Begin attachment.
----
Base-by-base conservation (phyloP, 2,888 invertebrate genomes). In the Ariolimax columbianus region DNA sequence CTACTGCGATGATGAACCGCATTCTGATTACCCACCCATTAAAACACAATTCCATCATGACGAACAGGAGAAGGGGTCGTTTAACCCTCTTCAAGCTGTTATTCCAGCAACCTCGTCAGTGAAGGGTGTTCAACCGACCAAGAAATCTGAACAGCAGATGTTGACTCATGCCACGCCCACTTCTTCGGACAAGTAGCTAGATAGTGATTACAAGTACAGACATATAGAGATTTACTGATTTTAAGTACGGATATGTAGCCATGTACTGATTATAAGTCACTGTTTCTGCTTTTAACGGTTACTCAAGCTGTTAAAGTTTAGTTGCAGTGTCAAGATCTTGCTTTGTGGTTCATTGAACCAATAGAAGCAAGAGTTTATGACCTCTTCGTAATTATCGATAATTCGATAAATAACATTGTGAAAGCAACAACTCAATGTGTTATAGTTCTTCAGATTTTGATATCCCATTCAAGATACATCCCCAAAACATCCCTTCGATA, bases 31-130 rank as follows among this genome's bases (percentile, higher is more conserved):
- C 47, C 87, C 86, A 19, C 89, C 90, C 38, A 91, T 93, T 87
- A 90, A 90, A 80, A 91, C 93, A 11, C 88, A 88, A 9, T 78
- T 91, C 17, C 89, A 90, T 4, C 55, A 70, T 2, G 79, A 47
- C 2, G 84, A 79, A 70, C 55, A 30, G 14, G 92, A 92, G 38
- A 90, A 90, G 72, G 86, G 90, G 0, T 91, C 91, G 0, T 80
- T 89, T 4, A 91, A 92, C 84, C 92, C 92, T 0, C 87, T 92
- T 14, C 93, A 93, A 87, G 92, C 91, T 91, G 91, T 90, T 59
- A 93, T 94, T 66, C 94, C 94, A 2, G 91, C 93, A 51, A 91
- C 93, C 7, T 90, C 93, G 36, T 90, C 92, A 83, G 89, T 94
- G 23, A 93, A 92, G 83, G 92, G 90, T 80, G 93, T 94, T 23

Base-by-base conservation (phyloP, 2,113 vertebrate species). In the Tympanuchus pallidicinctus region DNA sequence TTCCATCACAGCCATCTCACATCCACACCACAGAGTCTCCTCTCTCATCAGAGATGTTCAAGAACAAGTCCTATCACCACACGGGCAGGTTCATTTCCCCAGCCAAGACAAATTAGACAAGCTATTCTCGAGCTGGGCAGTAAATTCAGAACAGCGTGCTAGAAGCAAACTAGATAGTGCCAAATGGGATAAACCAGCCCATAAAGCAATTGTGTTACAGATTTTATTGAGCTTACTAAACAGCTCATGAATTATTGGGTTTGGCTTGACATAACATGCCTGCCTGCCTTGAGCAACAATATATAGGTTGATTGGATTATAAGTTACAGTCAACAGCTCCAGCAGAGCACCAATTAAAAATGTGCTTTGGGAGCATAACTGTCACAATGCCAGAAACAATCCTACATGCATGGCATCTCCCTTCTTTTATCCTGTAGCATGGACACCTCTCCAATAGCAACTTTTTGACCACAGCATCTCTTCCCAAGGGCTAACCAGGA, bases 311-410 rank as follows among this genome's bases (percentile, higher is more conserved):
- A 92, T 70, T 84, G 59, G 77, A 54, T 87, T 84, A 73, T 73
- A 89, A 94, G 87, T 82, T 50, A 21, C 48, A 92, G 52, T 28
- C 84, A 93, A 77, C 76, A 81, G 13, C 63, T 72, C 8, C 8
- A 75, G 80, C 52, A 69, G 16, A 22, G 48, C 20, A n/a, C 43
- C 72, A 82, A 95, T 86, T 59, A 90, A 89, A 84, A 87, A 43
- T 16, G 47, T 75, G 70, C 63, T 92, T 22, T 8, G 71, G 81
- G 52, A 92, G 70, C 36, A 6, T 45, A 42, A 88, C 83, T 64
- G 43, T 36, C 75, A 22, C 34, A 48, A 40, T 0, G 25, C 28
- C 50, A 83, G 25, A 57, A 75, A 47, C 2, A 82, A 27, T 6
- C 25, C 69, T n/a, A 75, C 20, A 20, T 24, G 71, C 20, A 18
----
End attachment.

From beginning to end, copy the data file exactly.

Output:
Base-by-base conservation (phyloP, 2,888 invertebrate genomes). In the Ariolimax columbianus region DNA sequence CTACTGCGATGATGAACCGCATTCTGATTACCCACCCATTAAAACACAATTCCATCATGACGAACAGGAGAAGGGGTCGTTTAACCCTCTTCAAGCTGTTATTCCAGCAACCTCGTCAGTGAAGGGTGTTCAACCGACCAAGAAATCTGAACAGCAGATGTTGACTCATGCCACGCCCACTTCTTCGGACAAGTAGCTAGATAGTGATTACAAGTACAGACATATAGAGATTTACTGATTTTAAGTACGGATATGTAGCCATGTACTGATTATAAGTCACTGTTTCTGCTTTTAACGGTTACTCAAGCTGTTAAAGTTTAGTTGCAGTGTCAAGATCTTGCTTTGTGGTTCATTGAACCAATAGAAGCAAGAGTTTATGACCTCTTCGTAATTATCGATAATTCGATAAATAACATTGTGAAAGCAACAACTCAATGTGTTATAGTTCTTCAGATTTTGATATCCCATTCAAGATACATCCCCAAAACATCCCTTCGATA, bases 31-130 rank as follows among this genome's bases (percentile, higher is more conserved):
- C 47, C 87, C 86, A 19, C 89, C 90, C 38, A 91, T 93, T 87
- A 90, A 90, A 80, A 91, C 93, A 11, C 88, A 88, A 9, T 78
- T 91, C 17, C 89, A 90, T 4, C 55, A 70, T 2, G 79, A 47
- C 2, G 84, A 79, A 70, C 55, A 30, G 14, G 92, A 92, G 38
- A 90, A 90, G 72, G 86, G 90, G 0, T 91, C 91, G 0, T 80
- T 89, T 4, A 91, A 92, C 84, C 92, C 92, T 0, C 87, T 92
- T 14, C 93, A 93, A 87, G 92, C 91, T 91, G 91, T 90, T 59
- A 93, T 94, T 66, C 94, C 94, A 2, G 91, C 93, A 51, A 91
- C 93, C 7, T 90, C 93, G 36, T 90, C 92, A 83, G 89, T 94
- G 23, A 93, A 92, G 83, G 92, G 90, T 80, G 93, T 94, T 23

Base-by-base conservation (phyloP, 2,113 vertebrate species). In the Tympanuchus pallidicinctus region DNA sequence TTCCATCACAGCCATCTCACATCCACACCACAGAGTCTCCTCTCTCATCAGAGATGTTCAAGAACAAGTCCTATCACCACACGGGCAGGTTCATTTCCCCAGCCAAGACAAATTAGACAAGCTATTCTCGAGCTGGGCAGTAAATTCAGAACAGCGTGCTAGAAGCAAACTAGATAGTGCCAAATGGGATAAACCAGCCCATAAAGCAATTGTGTTACAGATTTTATTGAGCTTACTAAACAGCTCATGAATTATTGGGTTTGGCTTGACATAACATGCCTGCCTGCCTTGAGCAACAATATATAGGTTGATTGGATTATAAGTTACAGTCAACAGCTCCAGCAGAGCACCAATTAAAAATGTGCTTTGGGAGCATAACTGTCACAATGCCAGAAACAATCCTACATGCATGGCATCTCCCTTCTTTTATCCTGTAGCATGGACACCTCTCCAATAGCAACTTTTTGACCACAGCATCTCTTCCCAAGGGCTAACCAGGA, bases 311-410 rank as follows among this genome's bases (percentile, higher is more conserved):
- A 92, T 70, T 84, G 59, G 77, A 54, T 87, T 84, A 73, T 73
- A 89, A 94, G 87, T 82, T 50, A 21, C 48, A 92, G 52, T 28
- C 84, A 93, A 77, C 76, A 81, G 13, C 63, T 72, C 8, C 8
- A 75, G 80, C 52, A 69, G 16, A 22, G 48, C 20, A n/a, C 43
- C 72, A 82, A 95, T 86, T 59, A 90, A 89, A 84, A 87, A 43
- T 16, G 47, T 75, G 70, C 63, T 92, T 22, T 8, G 71, G 81
- G 52, A 92, G 70, C 36, A 6, T 45, A 42, A 88, C 83, T 64
- G 43, T 36, C 75, A 22, C 34, A 48, A 40, T 0, G 25, C 28
- C 50, A 83, G 25, A 57, A 75, A 47, C 2, A 82, A 27, T 6
- C 25, C 69, T n/a, A 75, C 20, A 20, T 24, G 71, C 20, A 18